Taryn, of www.happiestoutdoors.ca drives a 2004 Nissan Xterra with 112,000 miles on it. She bought it new off the lot, and has since taken it from her home in BC through every Canadian province and through most western states. She says she has taken it on “extended road trips across Canada, to Utah, down the West Coast to California and to Alaska”.
She also adds that it has plenty of room for 5 adults and overnight backpacking gear, along with 4 wheel drive. Taryn also has a sentimental attachment to this car as it reminds her that “every backpacking trip, day hike, road trip or weekend away started with loading things into the truck”. It has become part of her family as much as mine is a part of our family. The call it The Truck, but think of it as the Adventure Mobile, and have no plans to drive anything different in the near future.
Teara, of www.thepipsqueakchronicles.com had a 1990 Chevy Blazer K5 that she bought used.
It had 186,000 miles on it, and she took it to Delta, Park City, and Moab, Utah, through Nevada, Oregon and California, and on all of her mountain biking adventures around Salt Lake City, Utah. What I love is that she says it was her dream car, and it was old and beaten so she didn’t have to be careful with it. This sounds like a perfect adventure vehicle to me. She called it Franklin, and drove it until she needed something that she could pull her trailer long distances with, otherwise she would have “ran that thing into the ground”.
Hatie, of http://www.whoamag.co/ has a different perspective on vehicles because she lives in Chicago and doesn’t need a vehicle for her daily life. But she uses her mom’s 1998 Honda CRV with around 300,000 miles on it for adventuring. She takes it annually to northern Minnesota, used it to move to college in 2009, and says that it has since been to every Midwestern state. She adds, “It was even stolen once, I couldn’t tell you where it went those couple days!” She loves its reliability, and I think she even has an affinity for its “goofy flame type details”. It doesn’t have an official name but she refers to it as a “sturdy bitch or sturdy bastard”, so I’d say she’s bonded with it as if it were her own.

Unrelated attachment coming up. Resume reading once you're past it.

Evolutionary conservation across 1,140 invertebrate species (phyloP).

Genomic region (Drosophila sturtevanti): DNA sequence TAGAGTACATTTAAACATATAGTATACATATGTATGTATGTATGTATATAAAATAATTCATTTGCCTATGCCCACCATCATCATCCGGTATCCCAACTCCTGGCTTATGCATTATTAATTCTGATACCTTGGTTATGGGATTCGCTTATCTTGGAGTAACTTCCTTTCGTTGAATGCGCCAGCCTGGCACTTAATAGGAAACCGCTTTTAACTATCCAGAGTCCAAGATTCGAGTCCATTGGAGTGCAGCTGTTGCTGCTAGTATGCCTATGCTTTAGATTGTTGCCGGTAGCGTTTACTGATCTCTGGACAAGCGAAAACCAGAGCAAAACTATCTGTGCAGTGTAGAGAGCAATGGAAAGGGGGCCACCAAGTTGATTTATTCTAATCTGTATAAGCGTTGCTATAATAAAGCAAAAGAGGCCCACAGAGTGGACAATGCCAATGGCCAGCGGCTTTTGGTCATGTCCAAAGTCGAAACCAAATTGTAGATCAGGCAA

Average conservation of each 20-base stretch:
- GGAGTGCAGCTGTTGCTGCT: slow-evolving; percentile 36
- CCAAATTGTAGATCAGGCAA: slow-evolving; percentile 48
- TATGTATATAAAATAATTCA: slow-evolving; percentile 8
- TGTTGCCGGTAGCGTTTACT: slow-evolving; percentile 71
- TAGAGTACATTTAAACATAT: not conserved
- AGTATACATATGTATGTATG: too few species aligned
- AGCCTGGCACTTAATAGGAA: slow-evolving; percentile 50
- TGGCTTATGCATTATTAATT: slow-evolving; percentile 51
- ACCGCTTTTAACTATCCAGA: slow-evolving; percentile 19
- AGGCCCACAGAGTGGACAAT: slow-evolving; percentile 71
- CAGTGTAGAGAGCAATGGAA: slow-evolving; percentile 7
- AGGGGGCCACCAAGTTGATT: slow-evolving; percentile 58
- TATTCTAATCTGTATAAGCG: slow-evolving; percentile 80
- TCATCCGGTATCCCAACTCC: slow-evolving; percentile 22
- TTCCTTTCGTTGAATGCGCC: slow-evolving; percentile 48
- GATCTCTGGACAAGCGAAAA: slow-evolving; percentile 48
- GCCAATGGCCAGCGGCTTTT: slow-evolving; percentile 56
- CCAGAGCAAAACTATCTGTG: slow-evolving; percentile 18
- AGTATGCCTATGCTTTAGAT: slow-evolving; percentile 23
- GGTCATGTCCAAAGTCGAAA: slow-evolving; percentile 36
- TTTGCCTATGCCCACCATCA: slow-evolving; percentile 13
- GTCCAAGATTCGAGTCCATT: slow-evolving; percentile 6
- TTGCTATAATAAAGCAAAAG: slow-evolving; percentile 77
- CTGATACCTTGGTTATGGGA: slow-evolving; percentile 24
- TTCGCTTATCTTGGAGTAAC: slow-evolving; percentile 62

These are all examples of vehicles that are loved because they get us where we need to be, with the gear that we need to have a great time. This doesn’t require that the ride is new or has GPS, most of our phones do, and for places with no cell service they still make paper maps like they used in the old days. It doesn’t need leather seats, or heated seats; I bought a heated seat pad for mine for about $30. It doesn’t require wi-fi (again, smart phones). What it does require is dependability, safety, and enough space to haul our families and our gear. So before you buy a new vehicle, look at the one you have with fresh eyes. Be sure to stick to a regular, “severe use” maintenance schedule, and take care of it as if you are going to drive it forever.
Think about the money you would spend on something new and the adventures you could go on with that money instead. If you do decide you need something different, take advantage of the fact that there are lots of people getting rid of perfectly good used vehicles that have many more years of use left in them. Let someone else take the hit on the new price and the drop in value. Look diligently and be patient and you will find a gently used and well maintained rig that you can use to get you to the mountains and back for many more years to come.